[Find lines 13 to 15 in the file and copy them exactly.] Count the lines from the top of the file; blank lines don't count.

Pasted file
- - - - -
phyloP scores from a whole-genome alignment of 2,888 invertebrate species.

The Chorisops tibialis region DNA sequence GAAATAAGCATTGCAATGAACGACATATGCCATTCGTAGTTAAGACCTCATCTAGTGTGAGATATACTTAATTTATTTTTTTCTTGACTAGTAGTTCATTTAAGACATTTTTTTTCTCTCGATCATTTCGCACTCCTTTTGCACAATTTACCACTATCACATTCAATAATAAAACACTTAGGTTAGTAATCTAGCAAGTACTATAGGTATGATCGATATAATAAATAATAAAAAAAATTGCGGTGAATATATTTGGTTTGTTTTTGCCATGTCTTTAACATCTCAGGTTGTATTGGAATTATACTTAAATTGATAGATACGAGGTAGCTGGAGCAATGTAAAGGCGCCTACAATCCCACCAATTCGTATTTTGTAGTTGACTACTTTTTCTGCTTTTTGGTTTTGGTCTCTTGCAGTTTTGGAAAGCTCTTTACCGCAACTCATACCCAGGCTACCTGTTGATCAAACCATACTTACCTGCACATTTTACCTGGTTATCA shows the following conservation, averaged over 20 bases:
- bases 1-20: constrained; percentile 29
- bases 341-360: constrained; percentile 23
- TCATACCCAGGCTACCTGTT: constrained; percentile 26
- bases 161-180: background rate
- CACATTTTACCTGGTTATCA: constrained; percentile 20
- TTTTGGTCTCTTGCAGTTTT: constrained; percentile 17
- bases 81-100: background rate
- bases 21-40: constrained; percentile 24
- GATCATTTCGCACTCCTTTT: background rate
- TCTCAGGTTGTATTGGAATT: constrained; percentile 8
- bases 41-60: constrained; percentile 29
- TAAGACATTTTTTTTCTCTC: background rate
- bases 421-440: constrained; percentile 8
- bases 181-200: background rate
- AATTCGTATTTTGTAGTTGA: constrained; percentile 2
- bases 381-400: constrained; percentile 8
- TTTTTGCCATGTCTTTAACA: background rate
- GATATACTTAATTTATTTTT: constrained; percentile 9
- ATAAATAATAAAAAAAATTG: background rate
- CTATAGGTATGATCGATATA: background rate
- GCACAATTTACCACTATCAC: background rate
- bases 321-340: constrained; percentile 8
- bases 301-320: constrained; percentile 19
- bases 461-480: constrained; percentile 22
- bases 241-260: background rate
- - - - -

- bases 41-60: constrained; percentile 29
- TAAGACATTTTTTTTCTCTC: background rate
- bases 421-440: constrained; percentile 8